Live-saving basic research
Professor Sir Salvador Moncada has made medical history.
The fact that patients with cardiovascular diseases, especially coronary diseases, can be helped by acetylsalicylic acid (aspirin) can largely be attributed to research conducted by Professor Sir Salvador Moncada. Born in 1944 in Honduras, he was part of the team that discovered, in London in the 1970s, how aspirin-like drugs produce their pain relieving, antipyretic and anti-inflammatory effect. His subsequent research in the prostaglandin field resulted in the discovery of the enzyme thromboxane synthase and of the vasodilator prostacyclin, enabling scientists to predict the action of low doses of aspirin in reducing the risk of heart attack and stroke.
Professor Moncada was also the first to establish that nitric oxide is generated by the vasculature and to identify its vasodilator and blood-pressure-reducing properties. This explained the successful use of nitrates in the prevention and treatment of cardiovascular diseases.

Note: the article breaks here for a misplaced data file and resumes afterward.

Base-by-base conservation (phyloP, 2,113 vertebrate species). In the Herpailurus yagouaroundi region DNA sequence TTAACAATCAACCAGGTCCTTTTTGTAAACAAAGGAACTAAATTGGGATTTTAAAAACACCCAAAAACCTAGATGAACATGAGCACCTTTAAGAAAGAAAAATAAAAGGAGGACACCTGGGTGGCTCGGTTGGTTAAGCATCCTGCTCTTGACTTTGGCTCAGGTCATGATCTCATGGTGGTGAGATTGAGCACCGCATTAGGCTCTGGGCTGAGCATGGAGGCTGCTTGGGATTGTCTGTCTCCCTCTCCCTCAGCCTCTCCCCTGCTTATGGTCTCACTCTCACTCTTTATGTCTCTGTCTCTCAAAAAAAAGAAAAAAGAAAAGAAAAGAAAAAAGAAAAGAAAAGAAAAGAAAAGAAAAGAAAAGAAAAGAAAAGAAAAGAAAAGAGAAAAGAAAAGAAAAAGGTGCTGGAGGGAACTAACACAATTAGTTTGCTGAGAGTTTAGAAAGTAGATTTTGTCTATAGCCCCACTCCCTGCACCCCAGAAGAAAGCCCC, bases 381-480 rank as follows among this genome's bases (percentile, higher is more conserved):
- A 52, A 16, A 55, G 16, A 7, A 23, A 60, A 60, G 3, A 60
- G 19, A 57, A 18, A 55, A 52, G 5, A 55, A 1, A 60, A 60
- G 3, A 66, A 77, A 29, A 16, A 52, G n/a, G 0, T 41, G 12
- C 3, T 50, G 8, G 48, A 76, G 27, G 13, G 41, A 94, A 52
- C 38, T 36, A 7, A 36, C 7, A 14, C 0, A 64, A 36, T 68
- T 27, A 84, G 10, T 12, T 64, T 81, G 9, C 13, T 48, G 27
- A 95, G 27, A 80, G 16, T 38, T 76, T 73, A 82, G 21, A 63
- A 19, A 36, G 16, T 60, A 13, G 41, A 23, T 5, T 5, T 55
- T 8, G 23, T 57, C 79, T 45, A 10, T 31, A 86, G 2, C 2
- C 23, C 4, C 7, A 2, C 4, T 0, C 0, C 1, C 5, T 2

He has made major contributions to other areas in modern medical research. His research is of international significance and in the 1990s he was the most-cited British biomedical scientist. In 2010, he was knighted by Queen Elizabeth II in recognition of his contribution to science. He is receiving the Ernst Jung Gold Medal for Medicine for his groundbreaking work on arachidonic acid metabolism and prostaglandins, the clarification of aspirin’s mechanism of action and for his work on the identification of nitric oxide as a mediator and discovery of its biological actions.